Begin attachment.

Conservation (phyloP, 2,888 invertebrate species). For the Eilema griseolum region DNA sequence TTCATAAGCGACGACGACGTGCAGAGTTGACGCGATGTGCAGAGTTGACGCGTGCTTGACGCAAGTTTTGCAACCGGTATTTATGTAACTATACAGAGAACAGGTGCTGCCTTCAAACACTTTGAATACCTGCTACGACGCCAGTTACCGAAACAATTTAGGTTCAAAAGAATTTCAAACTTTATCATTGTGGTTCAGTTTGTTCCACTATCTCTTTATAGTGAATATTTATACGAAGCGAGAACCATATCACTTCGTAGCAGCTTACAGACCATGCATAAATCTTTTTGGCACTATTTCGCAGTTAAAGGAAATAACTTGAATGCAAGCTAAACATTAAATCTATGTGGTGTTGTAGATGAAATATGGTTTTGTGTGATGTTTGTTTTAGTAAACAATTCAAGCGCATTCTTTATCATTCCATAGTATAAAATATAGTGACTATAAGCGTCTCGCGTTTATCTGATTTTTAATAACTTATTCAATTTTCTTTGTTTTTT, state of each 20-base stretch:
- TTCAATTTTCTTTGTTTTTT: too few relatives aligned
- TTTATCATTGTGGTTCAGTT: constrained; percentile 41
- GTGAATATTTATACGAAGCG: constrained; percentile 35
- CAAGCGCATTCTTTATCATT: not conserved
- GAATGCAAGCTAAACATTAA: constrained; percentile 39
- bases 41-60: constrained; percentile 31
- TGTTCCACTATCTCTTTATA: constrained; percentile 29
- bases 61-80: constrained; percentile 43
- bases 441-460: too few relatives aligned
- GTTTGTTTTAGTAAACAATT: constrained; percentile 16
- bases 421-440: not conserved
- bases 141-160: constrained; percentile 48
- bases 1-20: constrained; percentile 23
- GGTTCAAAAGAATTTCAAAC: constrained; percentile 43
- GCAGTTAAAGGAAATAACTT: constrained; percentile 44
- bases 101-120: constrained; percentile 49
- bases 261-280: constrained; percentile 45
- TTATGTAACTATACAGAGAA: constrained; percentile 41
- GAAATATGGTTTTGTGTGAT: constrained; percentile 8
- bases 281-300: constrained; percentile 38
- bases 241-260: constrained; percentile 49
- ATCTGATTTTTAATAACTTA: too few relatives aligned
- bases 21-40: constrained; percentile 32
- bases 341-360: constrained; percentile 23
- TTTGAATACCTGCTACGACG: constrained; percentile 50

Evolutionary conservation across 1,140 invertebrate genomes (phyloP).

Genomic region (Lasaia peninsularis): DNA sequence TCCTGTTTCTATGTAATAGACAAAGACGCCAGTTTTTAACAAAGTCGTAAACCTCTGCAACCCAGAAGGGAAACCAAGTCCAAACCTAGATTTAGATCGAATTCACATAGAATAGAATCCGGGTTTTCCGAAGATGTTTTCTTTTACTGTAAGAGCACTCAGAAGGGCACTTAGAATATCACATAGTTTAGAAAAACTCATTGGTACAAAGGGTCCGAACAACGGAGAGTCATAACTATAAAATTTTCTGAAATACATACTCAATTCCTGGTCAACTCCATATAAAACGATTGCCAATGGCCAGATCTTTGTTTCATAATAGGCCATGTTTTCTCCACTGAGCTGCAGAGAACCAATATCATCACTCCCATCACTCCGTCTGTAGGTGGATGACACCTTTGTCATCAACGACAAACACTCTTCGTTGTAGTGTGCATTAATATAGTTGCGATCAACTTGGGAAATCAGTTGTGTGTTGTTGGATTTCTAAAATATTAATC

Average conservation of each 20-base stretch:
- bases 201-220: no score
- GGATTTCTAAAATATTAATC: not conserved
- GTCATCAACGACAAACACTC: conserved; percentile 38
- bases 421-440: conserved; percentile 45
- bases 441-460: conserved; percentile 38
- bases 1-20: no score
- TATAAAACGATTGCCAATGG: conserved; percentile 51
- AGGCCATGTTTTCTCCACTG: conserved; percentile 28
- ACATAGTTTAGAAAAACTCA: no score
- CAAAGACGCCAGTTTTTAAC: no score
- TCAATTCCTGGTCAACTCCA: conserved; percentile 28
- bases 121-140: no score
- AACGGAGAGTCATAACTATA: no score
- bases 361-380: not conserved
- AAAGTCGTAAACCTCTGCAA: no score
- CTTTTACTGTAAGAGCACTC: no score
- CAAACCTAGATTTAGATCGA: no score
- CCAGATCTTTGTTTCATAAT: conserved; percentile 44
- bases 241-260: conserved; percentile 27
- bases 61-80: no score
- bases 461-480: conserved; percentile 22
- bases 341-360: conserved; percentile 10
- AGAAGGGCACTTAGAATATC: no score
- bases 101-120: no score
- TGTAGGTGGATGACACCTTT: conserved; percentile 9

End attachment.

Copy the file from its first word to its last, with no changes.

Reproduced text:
Conservation (phyloP, 2,888 invertebrate species). For the Eilema griseolum region DNA sequence TTCATAAGCGACGACGACGTGCAGAGTTGACGCGATGTGCAGAGTTGACGCGTGCTTGACGCAAGTTTTGCAACCGGTATTTATGTAACTATACAGAGAACAGGTGCTGCCTTCAAACACTTTGAATACCTGCTACGACGCCAGTTACCGAAACAATTTAGGTTCAAAAGAATTTCAAACTTTATCATTGTGGTTCAGTTTGTTCCACTATCTCTTTATAGTGAATATTTATACGAAGCGAGAACCATATCACTTCGTAGCAGCTTACAGACCATGCATAAATCTTTTTGGCACTATTTCGCAGTTAAAGGAAATAACTTGAATGCAAGCTAAACATTAAATCTATGTGGTGTTGTAGATGAAATATGGTTTTGTGTGATGTTTGTTTTAGTAAACAATTCAAGCGCATTCTTTATCATTCCATAGTATAAAATATAGTGACTATAAGCGTCTCGCGTTTATCTGATTTTTAATAACTTATTCAATTTTCTTTGTTTTTT, state of each 20-base stretch:
- TTCAATTTTCTTTGTTTTTT: too few relatives aligned
- TTTATCATTGTGGTTCAGTT: constrained; percentile 41
- GTGAATATTTATACGAAGCG: constrained; percentile 35
- CAAGCGCATTCTTTATCATT: not conserved
- GAATGCAAGCTAAACATTAA: constrained; percentile 39
- bases 41-60: constrained; percentile 31
- TGTTCCACTATCTCTTTATA: constrained; percentile 29
- bases 61-80: constrained; percentile 43
- bases 441-460: too few relatives aligned
- GTTTGTTTTAGTAAACAATT: constrained; percentile 16
- bases 421-440: not conserved
- bases 141-160: constrained; percentile 48
- bases 1-20: constrained; percentile 23
- GGTTCAAAAGAATTTCAAAC: constrained; percentile 43
- GCAGTTAAAGGAAATAACTT: constrained; percentile 44
- bases 101-120: constrained; percentile 49
- bases 261-280: constrained; percentile 45
- TTATGTAACTATACAGAGAA: constrained; percentile 41
- GAAATATGGTTTTGTGTGAT: constrained; percentile 8
- bases 281-300: constrained; percentile 38
- bases 241-260: constrained; percentile 49
- ATCTGATTTTTAATAACTTA: too few relatives aligned
- bases 21-40: constrained; percentile 32
- bases 341-360: constrained; percentile 23
- TTTGAATACCTGCTACGACG: constrained; percentile 50

Evolutionary conservation across 1,140 invertebrate genomes (phyloP).

Genomic region (Lasaia peninsularis): DNA sequence TCCTGTTTCTATGTAATAGACAAAGACGCCAGTTTTTAACAAAGTCGTAAACCTCTGCAACCCAGAAGGGAAACCAAGTCCAAACCTAGATTTAGATCGAATTCACATAGAATAGAATCCGGGTTTTCCGAAGATGTTTTCTTTTACTGTAAGAGCACTCAGAAGGGCACTTAGAATATCACATAGTTTAGAAAAACTCATTGGTACAAAGGGTCCGAACAACGGAGAGTCATAACTATAAAATTTTCTGAAATACATACTCAATTCCTGGTCAACTCCATATAAAACGATTGCCAATGGCCAGATCTTTGTTTCATAATAGGCCATGTTTTCTCCACTGAGCTGCAGAGAACCAATATCATCACTCCCATCACTCCGTCTGTAGGTGGATGACACCTTTGTCATCAACGACAAACACTCTTCGTTGTAGTGTGCATTAATATAGTTGCGATCAACTTGGGAAATCAGTTGTGTGTTGTTGGATTTCTAAAATATTAATC

Average conservation of each 20-base stretch:
- bases 201-220: no score
- GGATTTCTAAAATATTAATC: not conserved
- GTCATCAACGACAAACACTC: conserved; percentile 38
- bases 421-440: conserved; percentile 45
- bases 441-460: conserved; percentile 38
- bases 1-20: no score
- TATAAAACGATTGCCAATGG: conserved; percentile 51
- AGGCCATGTTTTCTCCACTG: conserved; percentile 28
- ACATAGTTTAGAAAAACTCA: no score
- CAAAGACGCCAGTTTTTAAC: no score
- TCAATTCCTGGTCAACTCCA: conserved; percentile 28
- bases 121-140: no score
- AACGGAGAGTCATAACTATA: no score
- bases 361-380: not conserved
- AAAGTCGTAAACCTCTGCAA: no score
- CTTTTACTGTAAGAGCACTC: no score
- CAAACCTAGATTTAGATCGA: no score
- CCAGATCTTTGTTTCATAAT: conserved; percentile 44
- bases 241-260: conserved; percentile 27
- bases 61-80: no score
- bases 461-480: conserved; percentile 22
- bases 341-360: conserved; percentile 10
- AGAAGGGCACTTAGAATATC: no score
- bases 101-120: no score
- TGTAGGTGGATGACACCTTT: conserved; percentile 9